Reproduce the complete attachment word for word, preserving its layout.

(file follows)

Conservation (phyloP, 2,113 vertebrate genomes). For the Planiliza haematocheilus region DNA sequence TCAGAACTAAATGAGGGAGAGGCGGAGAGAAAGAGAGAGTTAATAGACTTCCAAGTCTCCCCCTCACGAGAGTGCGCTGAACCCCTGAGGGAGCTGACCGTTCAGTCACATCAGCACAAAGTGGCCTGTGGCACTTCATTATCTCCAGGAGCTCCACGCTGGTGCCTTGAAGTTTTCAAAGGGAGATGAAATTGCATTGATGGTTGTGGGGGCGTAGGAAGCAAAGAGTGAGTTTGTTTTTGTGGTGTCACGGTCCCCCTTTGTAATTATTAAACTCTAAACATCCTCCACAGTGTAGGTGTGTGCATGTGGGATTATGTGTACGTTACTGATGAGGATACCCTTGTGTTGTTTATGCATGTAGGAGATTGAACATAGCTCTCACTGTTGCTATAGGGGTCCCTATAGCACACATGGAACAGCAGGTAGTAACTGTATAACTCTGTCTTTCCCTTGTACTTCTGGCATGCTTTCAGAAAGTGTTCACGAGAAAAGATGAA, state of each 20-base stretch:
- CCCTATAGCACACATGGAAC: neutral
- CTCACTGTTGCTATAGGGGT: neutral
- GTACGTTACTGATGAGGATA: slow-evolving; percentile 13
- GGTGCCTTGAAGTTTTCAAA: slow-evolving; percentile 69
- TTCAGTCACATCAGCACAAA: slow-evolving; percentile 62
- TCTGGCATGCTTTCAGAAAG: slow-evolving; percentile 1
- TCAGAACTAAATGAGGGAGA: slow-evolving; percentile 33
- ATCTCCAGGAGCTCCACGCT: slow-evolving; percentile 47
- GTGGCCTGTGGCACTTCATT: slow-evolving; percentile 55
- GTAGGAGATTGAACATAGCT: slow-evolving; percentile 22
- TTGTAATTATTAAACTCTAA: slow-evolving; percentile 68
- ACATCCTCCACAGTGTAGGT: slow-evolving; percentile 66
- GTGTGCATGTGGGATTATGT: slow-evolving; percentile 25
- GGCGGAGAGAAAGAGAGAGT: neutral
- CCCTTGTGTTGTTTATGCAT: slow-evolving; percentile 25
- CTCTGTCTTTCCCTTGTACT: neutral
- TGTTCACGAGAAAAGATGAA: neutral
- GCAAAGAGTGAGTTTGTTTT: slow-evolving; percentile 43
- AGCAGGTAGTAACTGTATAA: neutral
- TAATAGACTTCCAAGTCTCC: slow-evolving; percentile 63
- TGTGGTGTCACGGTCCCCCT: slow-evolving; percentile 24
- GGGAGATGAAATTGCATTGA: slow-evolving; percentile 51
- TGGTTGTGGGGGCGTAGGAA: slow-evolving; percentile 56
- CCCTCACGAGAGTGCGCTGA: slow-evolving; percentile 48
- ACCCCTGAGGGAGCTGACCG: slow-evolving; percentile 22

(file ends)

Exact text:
Conservation (phyloP, 2,113 vertebrate genomes). For the Planiliza haematocheilus region DNA sequence TCAGAACTAAATGAGGGAGAGGCGGAGAGAAAGAGAGAGTTAATAGACTTCCAAGTCTCCCCCTCACGAGAGTGCGCTGAACCCCTGAGGGAGCTGACCGTTCAGTCACATCAGCACAAAGTGGCCTGTGGCACTTCATTATCTCCAGGAGCTCCACGCTGGTGCCTTGAAGTTTTCAAAGGGAGATGAAATTGCATTGATGGTTGTGGGGGCGTAGGAAGCAAAGAGTGAGTTTGTTTTTGTGGTGTCACGGTCCCCCTTTGTAATTATTAAACTCTAAACATCCTCCACAGTGTAGGTGTGTGCATGTGGGATTATGTGTACGTTACTGATGAGGATACCCTTGTGTTGTTTATGCATGTAGGAGATTGAACATAGCTCTCACTGTTGCTATAGGGGTCCCTATAGCACACATGGAACAGCAGGTAGTAACTGTATAACTCTGTCTTTCCCTTGTACTTCTGGCATGCTTTCAGAAAGTGTTCACGAGAAAAGATGAA, state of each 20-base stretch:
- CCCTATAGCACACATGGAAC: neutral
- CTCACTGTTGCTATAGGGGT: neutral
- GTACGTTACTGATGAGGATA: slow-evolving; percentile 13
- GGTGCCTTGAAGTTTTCAAA: slow-evolving; percentile 69
- TTCAGTCACATCAGCACAAA: slow-evolving; percentile 62
- TCTGGCATGCTTTCAGAAAG: slow-evolving; percentile 1
- TCAGAACTAAATGAGGGAGA: slow-evolving; percentile 33
- ATCTCCAGGAGCTCCACGCT: slow-evolving; percentile 47
- GTGGCCTGTGGCACTTCATT: slow-evolving; percentile 55
- GTAGGAGATTGAACATAGCT: slow-evolving; percentile 22
- TTGTAATTATTAAACTCTAA: slow-evolving; percentile 68
- ACATCCTCCACAGTGTAGGT: slow-evolving; percentile 66
- GTGTGCATGTGGGATTATGT: slow-evolving; percentile 25
- GGCGGAGAGAAAGAGAGAGT: neutral
- CCCTTGTGTTGTTTATGCAT: slow-evolving; percentile 25
- CTCTGTCTTTCCCTTGTACT: neutral
- TGTTCACGAGAAAAGATGAA: neutral
- GCAAAGAGTGAGTTTGTTTT: slow-evolving; percentile 43
- AGCAGGTAGTAACTGTATAA: neutral
- TAATAGACTTCCAAGTCTCC: slow-evolving; percentile 63
- TGTGGTGTCACGGTCCCCCT: slow-evolving; percentile 24
- GGGAGATGAAATTGCATTGA: slow-evolving; percentile 51
- TGGTTGTGGGGGCGTAGGAA: slow-evolving; percentile 56
- CCCTCACGAGAGTGCGCTGA: slow-evolving; percentile 48
- ACCCCTGAGGGAGCTGACCG: slow-evolving; percentile 22